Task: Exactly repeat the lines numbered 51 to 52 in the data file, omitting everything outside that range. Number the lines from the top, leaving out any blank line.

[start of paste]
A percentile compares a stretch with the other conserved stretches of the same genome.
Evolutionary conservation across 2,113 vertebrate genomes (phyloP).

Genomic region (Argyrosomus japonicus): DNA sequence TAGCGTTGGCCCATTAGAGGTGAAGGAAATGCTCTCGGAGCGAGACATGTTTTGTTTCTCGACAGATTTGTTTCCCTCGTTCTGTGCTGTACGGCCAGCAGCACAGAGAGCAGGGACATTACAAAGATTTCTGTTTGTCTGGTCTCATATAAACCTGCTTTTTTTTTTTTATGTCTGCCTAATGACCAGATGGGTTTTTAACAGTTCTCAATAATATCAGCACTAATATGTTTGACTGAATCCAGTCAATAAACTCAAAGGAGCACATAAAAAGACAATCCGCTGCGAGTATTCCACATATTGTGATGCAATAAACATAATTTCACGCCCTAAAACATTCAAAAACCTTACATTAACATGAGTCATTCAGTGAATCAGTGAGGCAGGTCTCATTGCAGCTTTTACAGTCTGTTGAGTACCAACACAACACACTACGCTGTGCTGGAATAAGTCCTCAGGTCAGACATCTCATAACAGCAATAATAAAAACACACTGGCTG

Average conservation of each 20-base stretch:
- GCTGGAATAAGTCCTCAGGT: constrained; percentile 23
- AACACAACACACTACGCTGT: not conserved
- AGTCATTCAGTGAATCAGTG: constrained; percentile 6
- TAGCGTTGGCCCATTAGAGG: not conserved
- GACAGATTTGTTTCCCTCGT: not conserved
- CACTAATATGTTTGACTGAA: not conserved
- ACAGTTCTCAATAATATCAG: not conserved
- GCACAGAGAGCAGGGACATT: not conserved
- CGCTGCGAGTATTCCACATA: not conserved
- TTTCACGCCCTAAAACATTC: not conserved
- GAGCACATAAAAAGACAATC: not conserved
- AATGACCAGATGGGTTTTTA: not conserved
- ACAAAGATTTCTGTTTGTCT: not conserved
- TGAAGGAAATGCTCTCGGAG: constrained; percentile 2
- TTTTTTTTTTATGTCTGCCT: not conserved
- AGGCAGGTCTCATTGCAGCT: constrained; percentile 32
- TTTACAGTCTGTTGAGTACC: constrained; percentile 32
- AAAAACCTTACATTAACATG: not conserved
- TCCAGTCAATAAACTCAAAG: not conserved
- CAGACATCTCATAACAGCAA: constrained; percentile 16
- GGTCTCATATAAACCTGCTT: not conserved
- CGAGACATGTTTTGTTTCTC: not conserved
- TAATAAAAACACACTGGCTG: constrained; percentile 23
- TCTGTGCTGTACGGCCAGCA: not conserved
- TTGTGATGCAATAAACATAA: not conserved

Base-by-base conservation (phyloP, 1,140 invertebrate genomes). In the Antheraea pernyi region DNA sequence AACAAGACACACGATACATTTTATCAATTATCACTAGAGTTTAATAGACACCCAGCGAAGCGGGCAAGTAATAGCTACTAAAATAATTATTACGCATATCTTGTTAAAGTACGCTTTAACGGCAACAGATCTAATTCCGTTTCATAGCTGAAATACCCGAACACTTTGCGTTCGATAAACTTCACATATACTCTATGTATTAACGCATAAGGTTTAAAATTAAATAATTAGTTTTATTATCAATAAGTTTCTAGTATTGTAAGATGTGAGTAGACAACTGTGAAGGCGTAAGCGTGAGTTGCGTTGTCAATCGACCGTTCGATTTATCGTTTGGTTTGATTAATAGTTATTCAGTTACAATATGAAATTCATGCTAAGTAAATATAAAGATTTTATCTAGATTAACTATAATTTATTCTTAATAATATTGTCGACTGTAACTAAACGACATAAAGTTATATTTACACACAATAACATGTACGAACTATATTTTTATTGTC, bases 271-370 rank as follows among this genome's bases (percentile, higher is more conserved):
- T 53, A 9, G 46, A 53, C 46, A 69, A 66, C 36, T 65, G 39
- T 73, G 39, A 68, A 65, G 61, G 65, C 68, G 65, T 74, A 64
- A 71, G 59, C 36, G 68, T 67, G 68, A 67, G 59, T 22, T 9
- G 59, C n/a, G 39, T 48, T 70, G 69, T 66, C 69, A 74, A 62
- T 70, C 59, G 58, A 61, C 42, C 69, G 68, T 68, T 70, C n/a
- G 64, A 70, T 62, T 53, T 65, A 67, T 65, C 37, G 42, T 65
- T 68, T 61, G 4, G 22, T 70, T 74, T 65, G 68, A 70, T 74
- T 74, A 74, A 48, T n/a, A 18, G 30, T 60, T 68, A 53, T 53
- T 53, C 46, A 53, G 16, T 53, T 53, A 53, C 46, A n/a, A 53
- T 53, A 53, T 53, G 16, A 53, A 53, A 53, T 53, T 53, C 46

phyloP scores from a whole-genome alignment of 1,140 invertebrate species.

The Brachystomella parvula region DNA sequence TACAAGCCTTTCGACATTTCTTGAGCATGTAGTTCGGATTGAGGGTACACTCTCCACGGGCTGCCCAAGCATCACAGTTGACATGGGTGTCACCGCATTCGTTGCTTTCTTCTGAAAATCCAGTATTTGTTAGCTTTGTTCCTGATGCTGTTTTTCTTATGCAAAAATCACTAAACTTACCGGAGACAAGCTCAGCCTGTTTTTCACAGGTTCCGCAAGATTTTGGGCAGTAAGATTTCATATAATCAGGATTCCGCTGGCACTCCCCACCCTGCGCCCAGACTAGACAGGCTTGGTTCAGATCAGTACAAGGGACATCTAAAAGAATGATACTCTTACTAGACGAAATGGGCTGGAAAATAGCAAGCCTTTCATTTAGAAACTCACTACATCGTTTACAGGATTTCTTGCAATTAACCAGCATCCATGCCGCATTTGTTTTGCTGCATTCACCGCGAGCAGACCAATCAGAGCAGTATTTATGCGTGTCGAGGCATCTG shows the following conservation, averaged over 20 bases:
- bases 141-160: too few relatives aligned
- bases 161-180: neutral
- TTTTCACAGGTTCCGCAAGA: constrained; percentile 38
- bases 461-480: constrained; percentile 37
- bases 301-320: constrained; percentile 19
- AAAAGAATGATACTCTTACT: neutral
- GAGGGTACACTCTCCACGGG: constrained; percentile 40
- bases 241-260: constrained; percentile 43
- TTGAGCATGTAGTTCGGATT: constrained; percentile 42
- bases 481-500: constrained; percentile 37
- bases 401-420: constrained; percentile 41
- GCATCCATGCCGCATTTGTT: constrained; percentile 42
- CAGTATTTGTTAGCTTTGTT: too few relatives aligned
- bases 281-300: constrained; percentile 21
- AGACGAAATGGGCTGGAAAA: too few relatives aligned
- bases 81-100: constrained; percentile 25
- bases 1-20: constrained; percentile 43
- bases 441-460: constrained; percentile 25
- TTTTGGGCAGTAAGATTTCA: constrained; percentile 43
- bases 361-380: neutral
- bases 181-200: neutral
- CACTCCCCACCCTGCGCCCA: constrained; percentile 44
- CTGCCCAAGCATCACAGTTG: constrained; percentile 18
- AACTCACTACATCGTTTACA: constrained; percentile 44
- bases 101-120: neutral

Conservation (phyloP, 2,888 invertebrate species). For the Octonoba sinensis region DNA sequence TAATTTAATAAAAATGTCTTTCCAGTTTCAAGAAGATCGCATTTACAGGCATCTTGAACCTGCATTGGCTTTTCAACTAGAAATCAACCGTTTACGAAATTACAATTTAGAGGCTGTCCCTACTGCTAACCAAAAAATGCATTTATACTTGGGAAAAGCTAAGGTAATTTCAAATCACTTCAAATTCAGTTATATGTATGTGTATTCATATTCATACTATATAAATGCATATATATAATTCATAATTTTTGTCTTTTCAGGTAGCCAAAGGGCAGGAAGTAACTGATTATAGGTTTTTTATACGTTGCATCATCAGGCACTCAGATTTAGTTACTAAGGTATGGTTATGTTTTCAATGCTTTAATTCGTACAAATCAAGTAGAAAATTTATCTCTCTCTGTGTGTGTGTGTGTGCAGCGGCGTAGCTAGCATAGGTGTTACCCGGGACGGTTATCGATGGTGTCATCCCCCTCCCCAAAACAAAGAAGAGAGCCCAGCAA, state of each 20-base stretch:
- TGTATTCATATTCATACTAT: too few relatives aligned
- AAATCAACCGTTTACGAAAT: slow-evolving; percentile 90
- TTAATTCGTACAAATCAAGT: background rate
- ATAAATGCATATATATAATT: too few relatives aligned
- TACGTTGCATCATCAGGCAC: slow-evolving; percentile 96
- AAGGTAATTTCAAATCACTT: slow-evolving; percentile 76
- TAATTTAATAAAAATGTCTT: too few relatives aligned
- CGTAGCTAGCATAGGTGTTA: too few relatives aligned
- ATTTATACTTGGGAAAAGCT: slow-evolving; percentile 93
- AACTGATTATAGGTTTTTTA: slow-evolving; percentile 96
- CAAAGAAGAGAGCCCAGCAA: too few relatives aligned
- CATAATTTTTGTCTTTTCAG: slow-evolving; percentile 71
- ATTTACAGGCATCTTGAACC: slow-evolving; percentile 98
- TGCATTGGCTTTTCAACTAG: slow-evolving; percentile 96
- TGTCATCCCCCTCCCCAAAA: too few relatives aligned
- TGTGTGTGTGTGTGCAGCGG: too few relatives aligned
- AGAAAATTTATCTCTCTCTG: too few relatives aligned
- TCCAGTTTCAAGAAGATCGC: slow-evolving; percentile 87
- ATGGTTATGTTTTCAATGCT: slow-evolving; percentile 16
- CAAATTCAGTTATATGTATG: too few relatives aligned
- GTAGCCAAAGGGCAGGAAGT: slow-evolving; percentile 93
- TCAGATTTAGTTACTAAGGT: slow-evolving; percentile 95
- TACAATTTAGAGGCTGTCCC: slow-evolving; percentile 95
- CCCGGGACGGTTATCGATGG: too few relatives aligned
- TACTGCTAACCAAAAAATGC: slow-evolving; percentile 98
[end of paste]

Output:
- TTGAGCATGTAGTTCGGATT: constrained; percentile 42
- bases 481-500: constrained; percentile 37